counting means for counting clock pulses while said counting command is output, and for outputting a second clock suspension command in response to said counting command, and for outputting a second interruption signal for cancelling the second clock suspension command after a predetermined time period, which is determined by said clock pulses which are counted; and
clock suspension means for;
a) suspending the dividing by said dividing means to thereby suspend said clock signals from said dividing means when said clock suspension means receives said first clock suspension command from said interruption detection means, and enabling said dividing means to resume the supply of said clock signals when said clock suspension means receives said first interruption signal from said interruption detection means, and for
b) suspending the dividing by said dividing means to thereby suspend said clock signals from said dividing means when said clock suspension means receives said second clock suspension command from said counting means, and enabling said dividing means to resume the supply of said clock signals when said clock suspension means receives said second interruption signal from said counting means.
15. The microcomputer system of claim 14, further comprising retaining means for retaining information as to whether or not a response from the input/output device exists, said CPU checking whether or not a response from the input/output device exists after the completion of the sleep mode by said counting means and said clock suspension means, wherein, in the presence of the response, the CPU causes said retaining means to retain the information as to the presence of the response, and in the absence of the response, the CPU clears the information stored in the retaining means.
16. The microcomputer system of claim 14, wherein said retaining means includes a memory accessible by said CPU.
Description
BACKGROUND OF THE INVENTION

The present invention relates to a portable machine capable of being driven by a battery, and in particular, to a microcomputer system having a sleep function whereby the operation of sections which are not necessary for an ongoing operation is suspended, thus saving electric power.

Recently, portable personal computers and word processors have been marketed which can be operated anywhere with batteries. In such battery-powered devices, reducing consumed electric power increases operation time. To decrease the consumed electric power, various features have been employed. One of these is a sleep function which saves electric power by suspending the operation of the sections which are not related to the ongoing operation. Compared to the operation speed of a CPU, that of a keyboard, floppy-disc drive, or printer is low. Accordingly, while the CPU and its peripheral circuits await input/output responses from the keyboard, floppy-disc drive, and printer, the clock of the CPU and its peripheral circuits may be suspended, or the speed of the clock may be lowered. Low power consumption is realized by switching the clock of the CPU and its peripheral circuits to the sleep mode. The sleep function takes advantage of the fact that many CPU integrated circuits have a C-MOS structure. A C-MOS IC consumes electric power in proportion to its clock rate.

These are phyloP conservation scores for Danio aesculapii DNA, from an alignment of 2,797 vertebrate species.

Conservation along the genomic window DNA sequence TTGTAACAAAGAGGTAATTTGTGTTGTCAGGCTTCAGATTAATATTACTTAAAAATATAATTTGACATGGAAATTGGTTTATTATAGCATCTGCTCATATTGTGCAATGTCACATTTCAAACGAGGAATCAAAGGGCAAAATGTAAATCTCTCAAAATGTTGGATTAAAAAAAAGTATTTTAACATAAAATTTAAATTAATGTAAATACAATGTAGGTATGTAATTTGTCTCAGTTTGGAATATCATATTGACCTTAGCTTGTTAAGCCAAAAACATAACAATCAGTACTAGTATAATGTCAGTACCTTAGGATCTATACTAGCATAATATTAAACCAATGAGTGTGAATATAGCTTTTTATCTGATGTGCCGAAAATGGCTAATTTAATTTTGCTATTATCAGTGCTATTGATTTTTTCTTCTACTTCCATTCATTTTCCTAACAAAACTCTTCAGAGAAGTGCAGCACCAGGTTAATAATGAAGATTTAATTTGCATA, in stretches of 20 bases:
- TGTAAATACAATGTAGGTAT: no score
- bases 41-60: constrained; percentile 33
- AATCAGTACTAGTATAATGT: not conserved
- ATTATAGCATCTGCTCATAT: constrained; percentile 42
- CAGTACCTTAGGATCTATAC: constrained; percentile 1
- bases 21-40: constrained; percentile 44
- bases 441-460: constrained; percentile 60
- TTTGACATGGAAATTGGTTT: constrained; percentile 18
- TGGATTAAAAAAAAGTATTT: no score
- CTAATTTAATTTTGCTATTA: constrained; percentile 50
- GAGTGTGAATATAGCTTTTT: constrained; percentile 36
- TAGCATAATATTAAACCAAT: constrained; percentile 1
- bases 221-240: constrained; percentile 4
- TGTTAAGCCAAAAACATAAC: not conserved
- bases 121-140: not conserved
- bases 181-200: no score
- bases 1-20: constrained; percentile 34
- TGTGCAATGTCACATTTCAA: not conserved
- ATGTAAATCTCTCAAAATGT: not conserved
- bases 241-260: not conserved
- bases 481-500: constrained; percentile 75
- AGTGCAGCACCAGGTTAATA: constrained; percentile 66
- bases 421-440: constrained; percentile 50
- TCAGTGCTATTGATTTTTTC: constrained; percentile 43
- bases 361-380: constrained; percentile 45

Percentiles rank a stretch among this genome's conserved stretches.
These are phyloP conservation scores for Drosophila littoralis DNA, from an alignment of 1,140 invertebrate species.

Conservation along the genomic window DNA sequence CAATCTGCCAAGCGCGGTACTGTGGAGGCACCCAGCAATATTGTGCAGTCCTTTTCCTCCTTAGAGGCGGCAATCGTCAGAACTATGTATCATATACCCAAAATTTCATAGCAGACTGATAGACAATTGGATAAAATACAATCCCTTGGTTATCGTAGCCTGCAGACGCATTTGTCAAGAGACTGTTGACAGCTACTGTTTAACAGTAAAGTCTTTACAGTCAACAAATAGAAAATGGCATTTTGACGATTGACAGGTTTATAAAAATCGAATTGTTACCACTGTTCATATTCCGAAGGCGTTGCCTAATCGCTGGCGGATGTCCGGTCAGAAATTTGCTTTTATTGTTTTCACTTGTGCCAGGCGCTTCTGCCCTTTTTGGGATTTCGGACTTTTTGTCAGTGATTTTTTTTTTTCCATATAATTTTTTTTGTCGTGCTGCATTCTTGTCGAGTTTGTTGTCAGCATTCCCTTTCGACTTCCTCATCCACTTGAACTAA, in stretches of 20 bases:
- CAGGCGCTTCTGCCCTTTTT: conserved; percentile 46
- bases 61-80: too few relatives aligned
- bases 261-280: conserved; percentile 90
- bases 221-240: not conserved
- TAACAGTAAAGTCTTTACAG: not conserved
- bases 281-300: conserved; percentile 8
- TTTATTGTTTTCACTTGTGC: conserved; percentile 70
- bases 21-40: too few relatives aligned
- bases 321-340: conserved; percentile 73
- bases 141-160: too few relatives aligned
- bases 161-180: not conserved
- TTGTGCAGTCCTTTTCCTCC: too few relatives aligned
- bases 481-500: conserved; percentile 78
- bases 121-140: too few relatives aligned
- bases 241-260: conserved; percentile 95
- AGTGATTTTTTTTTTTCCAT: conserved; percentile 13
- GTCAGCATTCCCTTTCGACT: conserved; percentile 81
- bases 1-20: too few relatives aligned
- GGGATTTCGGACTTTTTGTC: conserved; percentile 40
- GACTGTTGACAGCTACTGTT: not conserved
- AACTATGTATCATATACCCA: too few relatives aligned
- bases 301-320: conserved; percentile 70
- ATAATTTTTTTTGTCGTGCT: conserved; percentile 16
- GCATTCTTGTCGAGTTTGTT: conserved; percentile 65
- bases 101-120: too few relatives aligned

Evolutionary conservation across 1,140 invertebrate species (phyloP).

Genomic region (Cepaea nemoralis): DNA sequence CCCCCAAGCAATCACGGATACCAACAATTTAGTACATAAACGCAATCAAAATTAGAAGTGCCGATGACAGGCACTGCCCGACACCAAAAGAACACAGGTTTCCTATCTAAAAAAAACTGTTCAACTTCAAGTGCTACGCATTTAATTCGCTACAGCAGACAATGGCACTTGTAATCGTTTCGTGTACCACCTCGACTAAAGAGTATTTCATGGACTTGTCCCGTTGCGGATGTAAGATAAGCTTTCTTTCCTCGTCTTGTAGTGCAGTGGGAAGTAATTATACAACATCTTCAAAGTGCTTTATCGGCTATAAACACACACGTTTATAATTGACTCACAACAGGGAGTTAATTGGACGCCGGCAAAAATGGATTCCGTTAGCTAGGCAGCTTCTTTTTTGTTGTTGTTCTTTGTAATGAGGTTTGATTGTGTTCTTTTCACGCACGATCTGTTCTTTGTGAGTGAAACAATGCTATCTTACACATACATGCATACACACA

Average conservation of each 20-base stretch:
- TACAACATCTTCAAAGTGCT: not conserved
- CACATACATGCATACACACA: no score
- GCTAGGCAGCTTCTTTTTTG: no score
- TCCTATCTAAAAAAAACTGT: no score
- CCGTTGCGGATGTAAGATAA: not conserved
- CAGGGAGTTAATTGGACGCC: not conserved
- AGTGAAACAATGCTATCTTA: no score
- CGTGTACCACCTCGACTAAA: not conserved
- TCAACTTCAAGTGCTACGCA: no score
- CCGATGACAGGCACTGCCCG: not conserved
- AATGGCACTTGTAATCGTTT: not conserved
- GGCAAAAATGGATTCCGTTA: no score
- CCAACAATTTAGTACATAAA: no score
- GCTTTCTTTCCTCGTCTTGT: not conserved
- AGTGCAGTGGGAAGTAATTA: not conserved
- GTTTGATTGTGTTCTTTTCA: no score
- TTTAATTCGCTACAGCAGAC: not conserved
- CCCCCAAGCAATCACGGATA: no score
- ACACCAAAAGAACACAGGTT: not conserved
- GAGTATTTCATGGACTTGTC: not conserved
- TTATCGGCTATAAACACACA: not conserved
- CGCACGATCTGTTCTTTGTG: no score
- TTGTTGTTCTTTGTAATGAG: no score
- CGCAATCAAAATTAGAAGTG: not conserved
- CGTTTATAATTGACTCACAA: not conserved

The operation of a conventional system of the above-mentioned type will now be described. FIG. 6 shows a basic input/output service (BIOS) routine that is part of the operating system of a conventional microprocessor system. A CPU and its peripheral circuits are put in the sleep state until the input/output devices supply input signals to the CPU. In step 60, if an input signal is not supplied from the input/output device, the routine goes to step 61. In step 61, the CPU executes a sleep mode command, to suspend the clock of the CPU and its peripheral circuits. The return from the sleep mode is effected by a hardware-type interrupt. If an input signal is supplied from the input/output device in step 60, or if an interrupt instruction is given from the input/output device, the routine goes to step 62 to perform a data input/output operation.

As shown in FIG. 8(a), the conventional application program waits for the input/output by executing the basic input/output service routine of FIG. 6. However, in recent application programs, other processing is performed at the time of waiting the input from the input/output device, as shown in FIG. 8(b). This operation in the application program requires the provision of a routine in BIOS for checking a response from an input/output device. Such a BIOS status routine is shown in FIG. 7, in which the presence/absence of an input signal from the input/output device is checked. When an input signal is supplied in step 70, a flag is set in step 72. This flag is located at a predetermined internal register of the CPU or work area of a system memory. When an input signal is not supplied from the input/output device, the flag is cleared in step 71.